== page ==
After num­bers and the map, the third factor to con­sider is tim­ing. In pres­id­en­tial elec­tions, the elect­or­ate looks more or less like the coun­try and is quite di­verse. Voters in midterm elec­tions, however, are in­creas­ingly older, whiter, more con­ser­vat­ive, and more Re­pub­lic­an, ex­acer­bat­ing an already dif­fi­cult situ­ation in 2014. While the pres­id­en­tial-versus-midterm elec­tion turnout con­trast is not en­tirely de­term­in­at­ive, it is ex­tremely im­port­ant. In the 2006 midterms, when Demo­crats scored big, Pres­id­ent George W. Bush and the GOP were weighed down heav­ily by the in­creas­ingly con­tro­ver­sial Ir­aq War, chan­ging everything com­pletely.

The fourth and fi­nal factor is the mood of the pub­lic. With Pres­id­ent Obama and his sig­na­ture le­gis­lat­ive achieve­ment, the Af­ford­able Care Act, both “un­der­wa­ter,” or “up­side down” in poll­ster par­lance, the cur­rent polit­ic­al en­vir­on­ment is not good for Demo­crats. While most oth­er ma­jor na­tion­al polls, in con­trast to the new ABC News/Wash­ing­ton Post poll, aren’t show­ing Obama at re­cord-low ap­prov­al rat­ings, the oth­ers peg him not far above that mark. Most show him run­ning a couple of points bet­ter than a few months ago, which is no sure sign that Obama has turned a corner; his num­bers are still bad, just not quite as bad as last fall or in the dead of the winter. When the polit­ic­al en­vir­on­ment gets this bad, some­times it makes a dis­pro­por­tion­ate num­ber of in­de­pend­ent and swing voters tilt to­ward the op­pos­ite party, some­times it simply dis­il­lu­sions voters in the pres­id­ent’s party and makes them more likely to stay home on Elec­tion Day, and some­times both of these things hap­pen. Polls in­dic­ate this is a real danger in 2014; in­deed, polls show Re­pub­lic­an voters, par­tic­u­larly con­ser­vat­ive ones, who just can’t wait to vote.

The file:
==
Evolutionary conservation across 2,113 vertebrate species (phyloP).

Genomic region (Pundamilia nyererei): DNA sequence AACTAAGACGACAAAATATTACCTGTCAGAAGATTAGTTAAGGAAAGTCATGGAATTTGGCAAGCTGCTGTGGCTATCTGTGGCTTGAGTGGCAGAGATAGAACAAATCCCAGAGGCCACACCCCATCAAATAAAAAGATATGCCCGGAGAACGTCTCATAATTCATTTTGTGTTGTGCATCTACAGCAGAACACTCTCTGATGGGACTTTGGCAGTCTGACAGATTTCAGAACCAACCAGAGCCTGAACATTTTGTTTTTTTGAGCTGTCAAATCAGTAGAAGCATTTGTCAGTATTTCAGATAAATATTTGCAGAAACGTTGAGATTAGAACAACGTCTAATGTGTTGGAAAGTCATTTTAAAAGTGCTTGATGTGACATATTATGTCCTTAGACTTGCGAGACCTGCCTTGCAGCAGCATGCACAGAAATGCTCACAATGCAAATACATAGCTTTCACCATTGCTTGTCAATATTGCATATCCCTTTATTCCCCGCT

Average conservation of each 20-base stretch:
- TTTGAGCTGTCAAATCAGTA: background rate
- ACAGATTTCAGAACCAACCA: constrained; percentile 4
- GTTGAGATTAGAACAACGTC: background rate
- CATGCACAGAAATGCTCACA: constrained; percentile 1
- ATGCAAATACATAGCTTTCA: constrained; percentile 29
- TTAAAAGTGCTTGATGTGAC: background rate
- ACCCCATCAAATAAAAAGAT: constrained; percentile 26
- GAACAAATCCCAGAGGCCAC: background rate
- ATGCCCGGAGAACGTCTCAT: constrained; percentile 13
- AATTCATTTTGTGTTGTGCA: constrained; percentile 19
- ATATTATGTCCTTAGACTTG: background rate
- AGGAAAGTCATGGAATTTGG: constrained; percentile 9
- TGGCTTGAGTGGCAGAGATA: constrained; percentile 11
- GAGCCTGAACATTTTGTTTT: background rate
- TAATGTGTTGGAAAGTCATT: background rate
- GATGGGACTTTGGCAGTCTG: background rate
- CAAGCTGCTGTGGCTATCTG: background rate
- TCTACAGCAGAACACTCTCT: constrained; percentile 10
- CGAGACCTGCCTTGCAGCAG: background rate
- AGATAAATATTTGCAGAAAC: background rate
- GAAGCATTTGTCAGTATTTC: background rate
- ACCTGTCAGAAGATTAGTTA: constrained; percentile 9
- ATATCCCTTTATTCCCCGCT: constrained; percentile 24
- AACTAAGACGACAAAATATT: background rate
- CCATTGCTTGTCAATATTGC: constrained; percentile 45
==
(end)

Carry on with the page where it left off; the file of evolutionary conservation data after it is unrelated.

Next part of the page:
Between now and Elec­tion Day, there will be lots of “click-worthy” bait to tempt us. A poll num­ber here. A health care en­roll­ment num­ber there. But, as with a sug­ar high, the buzz will wear off al­most as quickly as it comes. In­stead, pay more at­ten­tion to the less sexy but more im­port­ant fun­da­ment­als of 2014: the map and the mood. That is a story line that will re­main rel­ev­ant for the rest of the cycle.